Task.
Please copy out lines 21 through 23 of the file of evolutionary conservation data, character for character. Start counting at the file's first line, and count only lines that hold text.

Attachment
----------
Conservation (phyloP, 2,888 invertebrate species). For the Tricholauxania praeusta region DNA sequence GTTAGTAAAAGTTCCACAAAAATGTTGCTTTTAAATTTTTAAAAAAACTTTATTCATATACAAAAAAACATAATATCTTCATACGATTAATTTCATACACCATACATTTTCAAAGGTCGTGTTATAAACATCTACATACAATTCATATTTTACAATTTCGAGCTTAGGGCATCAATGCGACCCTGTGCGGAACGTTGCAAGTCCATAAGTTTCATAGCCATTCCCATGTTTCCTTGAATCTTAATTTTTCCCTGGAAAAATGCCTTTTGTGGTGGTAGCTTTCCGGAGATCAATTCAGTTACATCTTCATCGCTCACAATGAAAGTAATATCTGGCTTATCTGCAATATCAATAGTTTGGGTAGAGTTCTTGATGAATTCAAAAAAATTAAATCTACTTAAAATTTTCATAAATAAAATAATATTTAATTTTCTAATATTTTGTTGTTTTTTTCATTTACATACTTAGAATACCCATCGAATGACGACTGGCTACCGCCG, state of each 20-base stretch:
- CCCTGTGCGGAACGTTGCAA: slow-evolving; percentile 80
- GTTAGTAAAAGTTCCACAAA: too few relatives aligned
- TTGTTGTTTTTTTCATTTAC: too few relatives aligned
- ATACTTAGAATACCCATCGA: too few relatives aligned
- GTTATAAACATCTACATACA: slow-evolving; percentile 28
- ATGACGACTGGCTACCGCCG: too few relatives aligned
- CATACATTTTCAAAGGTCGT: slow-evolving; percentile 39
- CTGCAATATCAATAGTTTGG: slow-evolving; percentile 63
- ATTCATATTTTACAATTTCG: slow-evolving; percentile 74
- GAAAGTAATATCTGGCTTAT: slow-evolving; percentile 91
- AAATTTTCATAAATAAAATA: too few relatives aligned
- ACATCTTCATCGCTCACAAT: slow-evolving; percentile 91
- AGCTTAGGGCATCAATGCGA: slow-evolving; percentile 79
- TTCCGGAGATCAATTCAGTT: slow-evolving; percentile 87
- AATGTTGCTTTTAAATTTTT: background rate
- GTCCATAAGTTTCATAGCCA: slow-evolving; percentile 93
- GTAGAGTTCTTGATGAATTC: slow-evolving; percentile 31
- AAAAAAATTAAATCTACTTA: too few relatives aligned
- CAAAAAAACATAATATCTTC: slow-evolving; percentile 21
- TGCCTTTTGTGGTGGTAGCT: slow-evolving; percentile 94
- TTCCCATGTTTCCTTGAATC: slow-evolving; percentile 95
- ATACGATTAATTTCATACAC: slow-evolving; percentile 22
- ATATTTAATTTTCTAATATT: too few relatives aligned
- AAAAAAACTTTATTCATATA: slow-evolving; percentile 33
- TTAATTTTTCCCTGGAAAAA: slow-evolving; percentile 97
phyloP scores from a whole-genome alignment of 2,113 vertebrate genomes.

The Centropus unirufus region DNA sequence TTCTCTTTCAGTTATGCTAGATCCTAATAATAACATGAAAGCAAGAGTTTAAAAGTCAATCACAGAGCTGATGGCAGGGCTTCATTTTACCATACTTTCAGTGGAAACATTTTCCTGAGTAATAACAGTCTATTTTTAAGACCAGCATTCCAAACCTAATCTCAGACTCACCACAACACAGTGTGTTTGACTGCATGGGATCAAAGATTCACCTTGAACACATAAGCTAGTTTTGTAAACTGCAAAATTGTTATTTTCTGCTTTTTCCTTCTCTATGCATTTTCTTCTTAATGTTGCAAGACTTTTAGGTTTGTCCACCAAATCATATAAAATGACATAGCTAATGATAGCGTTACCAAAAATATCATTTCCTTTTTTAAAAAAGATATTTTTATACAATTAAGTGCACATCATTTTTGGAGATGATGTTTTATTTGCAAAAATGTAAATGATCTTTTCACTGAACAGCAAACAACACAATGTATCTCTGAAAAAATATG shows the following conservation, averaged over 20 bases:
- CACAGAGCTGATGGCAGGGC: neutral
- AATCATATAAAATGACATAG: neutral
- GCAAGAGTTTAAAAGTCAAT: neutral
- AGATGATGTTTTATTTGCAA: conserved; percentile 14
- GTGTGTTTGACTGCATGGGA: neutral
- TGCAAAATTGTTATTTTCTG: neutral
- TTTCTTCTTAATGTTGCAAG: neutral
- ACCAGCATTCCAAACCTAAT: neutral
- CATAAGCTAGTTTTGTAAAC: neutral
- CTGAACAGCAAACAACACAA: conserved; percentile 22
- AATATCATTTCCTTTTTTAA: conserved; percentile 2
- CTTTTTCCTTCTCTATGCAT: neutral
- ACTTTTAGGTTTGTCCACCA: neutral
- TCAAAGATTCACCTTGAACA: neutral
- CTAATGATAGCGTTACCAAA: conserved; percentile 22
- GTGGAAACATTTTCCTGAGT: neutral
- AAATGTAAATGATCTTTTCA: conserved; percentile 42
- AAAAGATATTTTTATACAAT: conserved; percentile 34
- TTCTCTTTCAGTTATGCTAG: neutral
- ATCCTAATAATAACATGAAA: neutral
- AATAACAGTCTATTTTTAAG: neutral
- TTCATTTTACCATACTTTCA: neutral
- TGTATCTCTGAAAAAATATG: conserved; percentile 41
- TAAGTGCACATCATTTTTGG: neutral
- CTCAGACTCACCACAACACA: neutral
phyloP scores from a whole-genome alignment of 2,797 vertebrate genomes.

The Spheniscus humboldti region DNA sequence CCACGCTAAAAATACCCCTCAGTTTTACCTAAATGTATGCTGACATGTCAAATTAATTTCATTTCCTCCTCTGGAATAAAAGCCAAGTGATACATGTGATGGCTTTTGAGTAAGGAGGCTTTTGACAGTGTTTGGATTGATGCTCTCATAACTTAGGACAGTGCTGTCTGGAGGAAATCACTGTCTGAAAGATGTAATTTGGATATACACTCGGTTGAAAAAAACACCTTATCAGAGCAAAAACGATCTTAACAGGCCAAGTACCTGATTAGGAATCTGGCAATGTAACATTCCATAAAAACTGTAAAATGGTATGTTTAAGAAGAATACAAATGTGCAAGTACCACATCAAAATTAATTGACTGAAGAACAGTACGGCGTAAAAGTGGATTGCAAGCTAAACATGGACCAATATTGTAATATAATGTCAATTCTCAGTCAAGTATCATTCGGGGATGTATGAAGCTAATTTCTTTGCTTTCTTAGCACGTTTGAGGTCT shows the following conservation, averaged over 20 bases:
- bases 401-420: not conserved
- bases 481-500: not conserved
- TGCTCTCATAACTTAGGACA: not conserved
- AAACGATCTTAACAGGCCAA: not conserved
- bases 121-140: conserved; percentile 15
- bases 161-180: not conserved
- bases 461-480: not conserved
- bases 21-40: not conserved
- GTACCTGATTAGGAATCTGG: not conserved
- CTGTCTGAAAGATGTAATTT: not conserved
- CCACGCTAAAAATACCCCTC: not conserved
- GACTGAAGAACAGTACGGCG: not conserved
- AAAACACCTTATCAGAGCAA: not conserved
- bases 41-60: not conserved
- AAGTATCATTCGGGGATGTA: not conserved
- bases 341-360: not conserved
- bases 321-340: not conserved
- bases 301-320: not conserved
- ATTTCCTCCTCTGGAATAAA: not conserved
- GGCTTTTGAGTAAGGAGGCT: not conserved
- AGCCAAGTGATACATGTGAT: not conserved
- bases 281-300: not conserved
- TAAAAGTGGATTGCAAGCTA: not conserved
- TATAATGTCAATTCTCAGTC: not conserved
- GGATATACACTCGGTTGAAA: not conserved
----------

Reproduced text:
- TGCCTTTTGTGGTGGTAGCT: slow-evolving; percentile 94
- TTCCCATGTTTCCTTGAATC: slow-evolving; percentile 95
- ATACGATTAATTTCATACAC: slow-evolving; percentile 22